01-31 oxidation of SiC CMC

[Image above] Schematics illustrating transitions in recession and closure behavior as the coating thickness and volatilization rate increase (from left to right) in SiC-BN-SiC ceramic matrix composites. Credit: Christensen and Zok, Journal of the American Ceramic Society

If you’ve flown during the past few years, chances are you took a plane containing ceramic matrix composites (CMCs).

CMCs are a special type of composite material consisting of ceramic fibers or whiskers embedded in a ceramic matrix. Compared to nickel-based superalloys, the current main material used in the hot zones of an aircraft, CMCs have a much lower density (about one-third of the superalloys) and higher temperature capabilities (up to 1,400°C).

Silicon carbide-based CMCs first took flight in 2016 as replacements for nickel-based superalloy turbine shrouds in the new LEAP engine developed by GE Aviation (now GE Aerospace) and Safran Aircraft Engines. Since then, CMCs have found their way into other aircraft components, for example, as combustor inner and outer liners as well as nozzles in the GE9X engine.

Though CMCs have entered commercial operation, there still are some knowledge gaps regarding certain aspects of these materials that scientists look to answer. Specifically, the internal oxidation processes of CMCs.

Most hot nonoxide compounds are extremely susceptible to surface oxidation. That is why they are coated in environmental barrier coatings to protect against oxidation.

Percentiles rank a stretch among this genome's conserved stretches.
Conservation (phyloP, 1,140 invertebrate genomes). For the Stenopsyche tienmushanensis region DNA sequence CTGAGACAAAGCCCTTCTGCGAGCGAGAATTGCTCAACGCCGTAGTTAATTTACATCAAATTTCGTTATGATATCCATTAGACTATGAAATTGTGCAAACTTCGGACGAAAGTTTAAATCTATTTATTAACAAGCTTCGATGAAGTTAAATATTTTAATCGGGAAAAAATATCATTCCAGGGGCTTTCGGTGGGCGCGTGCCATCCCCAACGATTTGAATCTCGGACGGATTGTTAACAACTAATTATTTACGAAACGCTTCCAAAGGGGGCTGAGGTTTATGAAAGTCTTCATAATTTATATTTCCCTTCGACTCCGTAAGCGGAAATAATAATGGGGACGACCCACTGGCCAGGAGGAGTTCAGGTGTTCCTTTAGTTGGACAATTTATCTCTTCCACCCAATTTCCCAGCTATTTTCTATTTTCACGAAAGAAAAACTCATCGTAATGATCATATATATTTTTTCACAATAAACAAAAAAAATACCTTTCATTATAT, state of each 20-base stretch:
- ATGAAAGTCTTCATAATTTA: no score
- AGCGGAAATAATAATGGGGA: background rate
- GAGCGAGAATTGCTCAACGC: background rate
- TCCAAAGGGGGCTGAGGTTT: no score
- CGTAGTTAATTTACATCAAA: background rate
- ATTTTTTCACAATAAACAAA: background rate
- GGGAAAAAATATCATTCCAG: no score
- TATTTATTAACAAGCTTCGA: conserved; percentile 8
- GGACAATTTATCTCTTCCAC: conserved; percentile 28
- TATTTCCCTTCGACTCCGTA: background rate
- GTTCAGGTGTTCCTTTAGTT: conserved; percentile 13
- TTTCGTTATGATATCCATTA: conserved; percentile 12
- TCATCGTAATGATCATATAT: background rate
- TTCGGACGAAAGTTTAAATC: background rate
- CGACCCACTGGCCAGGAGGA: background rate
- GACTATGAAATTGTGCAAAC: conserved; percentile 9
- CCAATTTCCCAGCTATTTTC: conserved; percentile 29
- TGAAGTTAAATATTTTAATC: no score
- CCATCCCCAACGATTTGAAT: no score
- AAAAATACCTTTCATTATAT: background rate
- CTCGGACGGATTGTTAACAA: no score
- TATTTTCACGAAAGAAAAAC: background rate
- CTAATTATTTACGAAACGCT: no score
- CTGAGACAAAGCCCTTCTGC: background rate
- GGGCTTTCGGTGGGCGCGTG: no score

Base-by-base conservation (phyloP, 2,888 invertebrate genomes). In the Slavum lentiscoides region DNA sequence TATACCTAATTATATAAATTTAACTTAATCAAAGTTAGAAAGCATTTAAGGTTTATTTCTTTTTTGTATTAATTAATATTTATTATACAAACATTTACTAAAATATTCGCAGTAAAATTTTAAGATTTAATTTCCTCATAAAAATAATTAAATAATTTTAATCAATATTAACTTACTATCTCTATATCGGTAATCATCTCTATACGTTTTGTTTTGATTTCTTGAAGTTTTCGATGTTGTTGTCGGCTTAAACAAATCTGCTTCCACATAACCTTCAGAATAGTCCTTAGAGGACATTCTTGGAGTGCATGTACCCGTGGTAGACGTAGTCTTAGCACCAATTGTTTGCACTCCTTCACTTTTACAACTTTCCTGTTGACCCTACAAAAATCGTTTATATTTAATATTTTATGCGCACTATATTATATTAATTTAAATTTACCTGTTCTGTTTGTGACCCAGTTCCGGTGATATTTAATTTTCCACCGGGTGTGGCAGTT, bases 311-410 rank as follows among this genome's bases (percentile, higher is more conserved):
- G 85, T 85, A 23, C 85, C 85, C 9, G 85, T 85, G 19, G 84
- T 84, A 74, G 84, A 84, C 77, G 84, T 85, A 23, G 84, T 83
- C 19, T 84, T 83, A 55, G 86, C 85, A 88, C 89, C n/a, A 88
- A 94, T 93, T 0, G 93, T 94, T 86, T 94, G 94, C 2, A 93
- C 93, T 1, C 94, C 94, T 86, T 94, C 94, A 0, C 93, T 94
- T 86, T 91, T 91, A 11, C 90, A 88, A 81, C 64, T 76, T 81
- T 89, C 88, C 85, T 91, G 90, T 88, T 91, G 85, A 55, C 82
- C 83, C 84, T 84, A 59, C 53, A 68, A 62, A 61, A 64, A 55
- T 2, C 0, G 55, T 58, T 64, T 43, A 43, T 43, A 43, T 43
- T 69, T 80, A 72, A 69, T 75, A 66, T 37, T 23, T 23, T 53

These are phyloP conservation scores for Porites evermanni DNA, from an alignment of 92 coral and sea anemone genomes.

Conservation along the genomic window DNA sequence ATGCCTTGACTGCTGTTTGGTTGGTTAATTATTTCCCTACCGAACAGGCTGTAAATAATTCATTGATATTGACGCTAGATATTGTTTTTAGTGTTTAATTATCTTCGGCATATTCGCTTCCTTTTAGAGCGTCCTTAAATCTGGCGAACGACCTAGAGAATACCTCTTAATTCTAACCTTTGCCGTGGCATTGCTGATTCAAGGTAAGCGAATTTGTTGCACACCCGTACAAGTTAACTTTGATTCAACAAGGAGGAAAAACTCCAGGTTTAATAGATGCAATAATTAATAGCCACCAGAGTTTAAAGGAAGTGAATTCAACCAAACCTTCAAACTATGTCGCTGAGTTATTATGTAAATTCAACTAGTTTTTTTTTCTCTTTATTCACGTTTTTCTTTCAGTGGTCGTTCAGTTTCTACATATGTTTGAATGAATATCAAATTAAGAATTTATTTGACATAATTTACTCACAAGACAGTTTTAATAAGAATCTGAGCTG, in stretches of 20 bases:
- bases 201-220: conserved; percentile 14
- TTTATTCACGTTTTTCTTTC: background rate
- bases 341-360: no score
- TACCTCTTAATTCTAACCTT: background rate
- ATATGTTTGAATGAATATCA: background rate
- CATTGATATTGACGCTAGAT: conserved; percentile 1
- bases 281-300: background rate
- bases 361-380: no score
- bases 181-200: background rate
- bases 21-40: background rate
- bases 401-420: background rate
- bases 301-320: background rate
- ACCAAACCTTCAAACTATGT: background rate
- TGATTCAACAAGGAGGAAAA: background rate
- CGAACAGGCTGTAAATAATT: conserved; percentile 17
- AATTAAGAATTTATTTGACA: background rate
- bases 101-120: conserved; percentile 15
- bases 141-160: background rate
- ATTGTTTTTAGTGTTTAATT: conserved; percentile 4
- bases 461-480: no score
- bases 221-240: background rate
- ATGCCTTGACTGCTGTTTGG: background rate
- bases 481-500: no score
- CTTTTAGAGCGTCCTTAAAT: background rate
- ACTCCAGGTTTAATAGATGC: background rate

However, if the environmental barrier coating delaminates or cracks, the CMC may be exposed to hot combustion gases, resulting in oxidation. As such, it is important for manufacturers to understand the oxidation processes so they can properly predict the lifetime of CMCs.

While there is a standard model for analyzing the internal oxidation processes (see sidebar below), critically assessing the event sequence and mechanistic elements of the standard model by direct observation is challenging.

After oxidation, open gaps will appear between the composite constituents. These gaps make the material highly friable and difficult to prepare for analysis with transmission electron microscopy or scanning electron microscopy, both common analysis tools used by ceramic scientists.

In a recent study, two researchers from the University of California, Santa Barbara, attempted to prepare samples for scanning electron microscopy analysis using a method based on ion-mill sectioning/polishing.

The researchers are graduate student researcher Victoria Christensen and Frank Zok, ACerS Fellow and Distinguished Professor of Materials. For their study, they used unidirectional minicomposites consisting of 800 Tyranno ZMI silicon carbide fibers coated with boron nitride and silicon carbide via chemical vapor deposition.

They oxidized the minicomposites by placing 1-centimenter-long specimens in a quartz tube furnace at 1,000°C for 12 hours in flowing, dry air (water content ≈ 10 ppm). Scanning electron microscopy analysis was performed on the samples both before and after oxidation. Additionally, phase distributions were obtained from secondary electron imaging and backscatter electron imaging modes, as well as energy-dispersive spectroscopy maps.

The standard model for internal CMC oxidation processes

The oxidation process of silicon carbide composites (SiC/SiC) with boron nitride (BN) fiber coatings occurs through multiple coupled steps involving mass transport, reaction, and volatilization.

Internal oxidation. When oxidants gain internal access to the CMC, typically through matrix cracks, both BN and SiC will oxidize and convert into boria and amorphous silica, respectively. At moderately high temperatures (500–1,000°C), these oxidation products will mix to form a low-melting point, low-viscosity borosilicate glass.